Chad Deploys Police as Protests Against Austerity Measures LoomBy
Labor unions threaten general strike if wages are reduced
Government tries to comply with wage ceiling under IMF bailout
Security forces deployed in Chad’s capital, N’Djamena, after labor unions and civil-society groups called for protests against austerity measures announced by the government as it grapples to pay off its debt amid an oil slump.
Schools remained closed on Thursday and internet services were unavailable in the central African nation. Labor unions will begin an immediate general strike if wages of civil servants, including teachers, are reduced, according to a joint statement late Wednesday from the association of labor unions UST and the teachers union, Synecs. Civil-society organizations said they planned to march Thursday.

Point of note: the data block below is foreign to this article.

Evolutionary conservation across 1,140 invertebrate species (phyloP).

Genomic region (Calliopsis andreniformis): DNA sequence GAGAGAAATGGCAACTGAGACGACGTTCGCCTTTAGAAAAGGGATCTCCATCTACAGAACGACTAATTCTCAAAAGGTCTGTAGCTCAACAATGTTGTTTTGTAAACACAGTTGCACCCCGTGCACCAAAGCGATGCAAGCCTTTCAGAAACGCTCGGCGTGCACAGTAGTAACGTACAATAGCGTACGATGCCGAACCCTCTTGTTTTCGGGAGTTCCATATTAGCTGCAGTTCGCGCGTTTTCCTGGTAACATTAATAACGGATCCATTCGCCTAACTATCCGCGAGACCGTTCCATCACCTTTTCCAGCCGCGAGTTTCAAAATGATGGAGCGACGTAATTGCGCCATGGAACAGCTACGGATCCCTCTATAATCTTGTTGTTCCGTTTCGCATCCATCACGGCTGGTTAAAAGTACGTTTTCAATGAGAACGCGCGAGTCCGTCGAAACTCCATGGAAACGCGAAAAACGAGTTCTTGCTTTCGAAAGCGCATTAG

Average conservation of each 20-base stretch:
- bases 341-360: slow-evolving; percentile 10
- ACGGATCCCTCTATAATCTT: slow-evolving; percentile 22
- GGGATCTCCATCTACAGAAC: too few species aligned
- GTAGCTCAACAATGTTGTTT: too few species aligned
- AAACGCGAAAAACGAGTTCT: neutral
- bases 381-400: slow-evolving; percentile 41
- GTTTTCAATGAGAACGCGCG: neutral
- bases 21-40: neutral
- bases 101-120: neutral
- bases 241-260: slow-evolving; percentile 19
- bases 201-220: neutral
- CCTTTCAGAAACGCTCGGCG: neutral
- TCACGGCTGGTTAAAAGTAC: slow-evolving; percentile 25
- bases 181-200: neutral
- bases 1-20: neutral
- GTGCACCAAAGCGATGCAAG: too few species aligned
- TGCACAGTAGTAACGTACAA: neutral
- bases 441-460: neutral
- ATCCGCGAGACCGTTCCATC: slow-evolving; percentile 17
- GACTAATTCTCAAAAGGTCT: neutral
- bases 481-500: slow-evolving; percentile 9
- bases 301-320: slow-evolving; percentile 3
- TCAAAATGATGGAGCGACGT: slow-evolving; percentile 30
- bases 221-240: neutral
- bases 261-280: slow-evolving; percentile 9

Police detained more than 100 people on Monday as transporters held a strike to protest a planned increase in fuel prices. The strike was suspended the following day after the government said it’s negotiating with China National Petroleum Corp., which operates the Djemarya refinery, to reduce the prices in a way that doesn’t affect the state budget.
The oil-producing nation said Jan. 5 it has to cut between 5 to 45 percent of wages for some public-sector workers to enable it to comply with a wage ceiling agreed under a bailout with the International Monetary Fund. The Washington-based lender approved a $312 million extended credit facility for Chad in June as the country is looking to restructure its obligations to creditors, including a loan from Glencore Plc that’s more than $1 billion.
While the government later submitted revised proposals to the unions, talks to ward off a strike have so far been unsuccessful. Chad is one of the most underdeveloped countries in the world, ranking 186th out of 188 in the United Nations Human Development Index. Out of $271 million in oil-sales revenue in 2016, debt-service costs paid to Glencore reached $231 million, which left only $40 million to the Treasury, according to the IMF.